When I think of endings I always think of the last two lines of T.S. Eliot's famous poem THE HOLLOW MEN:
This is how the world ends
Not with a bang but with a whimper.
That's how I end up feeling when it comes to my stories - like a whimpering fool. My stories just limp their way towards an ending that always seems elusive and out of reach. In my effort to revitalize my muse I re-read what Orson Scott Card had to say about structuring stories in his two books CHARACTERS & VIEWPOINTS and HOW TO WRITE SCIENCE FICTION AND FANTASY.
To paraphrase, he recommends one first determine the type of story one is writing based on the MICE quotient (Milieu, Idea, Character, Event). Each type of story creates expectations in the reader of both a particular beginning and an ending. For instance, if one is writing a Character Story then it has begin at the point when the main character is unhappy with their current role in life and seeks out to change it. It's ending therefore has to be the point when that character does one of three things: finds a new role, willingly returns to the old one, or despairs.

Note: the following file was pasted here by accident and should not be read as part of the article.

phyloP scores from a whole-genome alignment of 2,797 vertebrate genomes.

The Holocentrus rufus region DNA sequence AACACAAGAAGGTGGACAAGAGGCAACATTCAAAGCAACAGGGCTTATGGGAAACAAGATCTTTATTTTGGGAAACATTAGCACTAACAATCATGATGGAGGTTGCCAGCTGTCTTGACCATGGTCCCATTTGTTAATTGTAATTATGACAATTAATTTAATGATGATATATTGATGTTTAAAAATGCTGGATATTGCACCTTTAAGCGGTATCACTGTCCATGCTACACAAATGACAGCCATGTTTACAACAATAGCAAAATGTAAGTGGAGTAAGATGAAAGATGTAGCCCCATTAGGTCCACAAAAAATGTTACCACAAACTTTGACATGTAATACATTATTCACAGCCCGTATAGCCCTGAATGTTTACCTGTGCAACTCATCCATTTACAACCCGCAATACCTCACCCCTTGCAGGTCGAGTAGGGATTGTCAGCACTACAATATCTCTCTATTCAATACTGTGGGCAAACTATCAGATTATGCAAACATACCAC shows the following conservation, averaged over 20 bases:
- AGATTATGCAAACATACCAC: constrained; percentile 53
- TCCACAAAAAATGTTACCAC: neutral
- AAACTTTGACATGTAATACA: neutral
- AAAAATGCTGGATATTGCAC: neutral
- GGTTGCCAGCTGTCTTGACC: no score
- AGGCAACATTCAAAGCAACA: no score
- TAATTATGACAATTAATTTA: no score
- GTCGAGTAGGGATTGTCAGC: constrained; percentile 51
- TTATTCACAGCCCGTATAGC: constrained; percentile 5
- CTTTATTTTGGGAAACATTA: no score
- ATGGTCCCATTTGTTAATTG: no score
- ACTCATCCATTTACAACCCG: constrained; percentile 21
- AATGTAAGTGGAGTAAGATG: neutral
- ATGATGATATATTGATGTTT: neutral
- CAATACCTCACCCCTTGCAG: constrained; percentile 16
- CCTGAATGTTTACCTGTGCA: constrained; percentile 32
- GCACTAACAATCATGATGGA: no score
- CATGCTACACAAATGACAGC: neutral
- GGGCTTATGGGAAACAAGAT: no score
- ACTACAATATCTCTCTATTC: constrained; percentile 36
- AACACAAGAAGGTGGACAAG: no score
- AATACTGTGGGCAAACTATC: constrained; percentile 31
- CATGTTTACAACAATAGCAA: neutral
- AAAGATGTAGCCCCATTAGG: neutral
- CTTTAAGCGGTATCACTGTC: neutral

That said, I believe my problem is not so much in figuring out an ending but in determining the type of story I am telling. I think most of my stories are a mix of Character and Event stories. I just need to determine which type dominates. Once I do, I think the ending will become clear in my mind.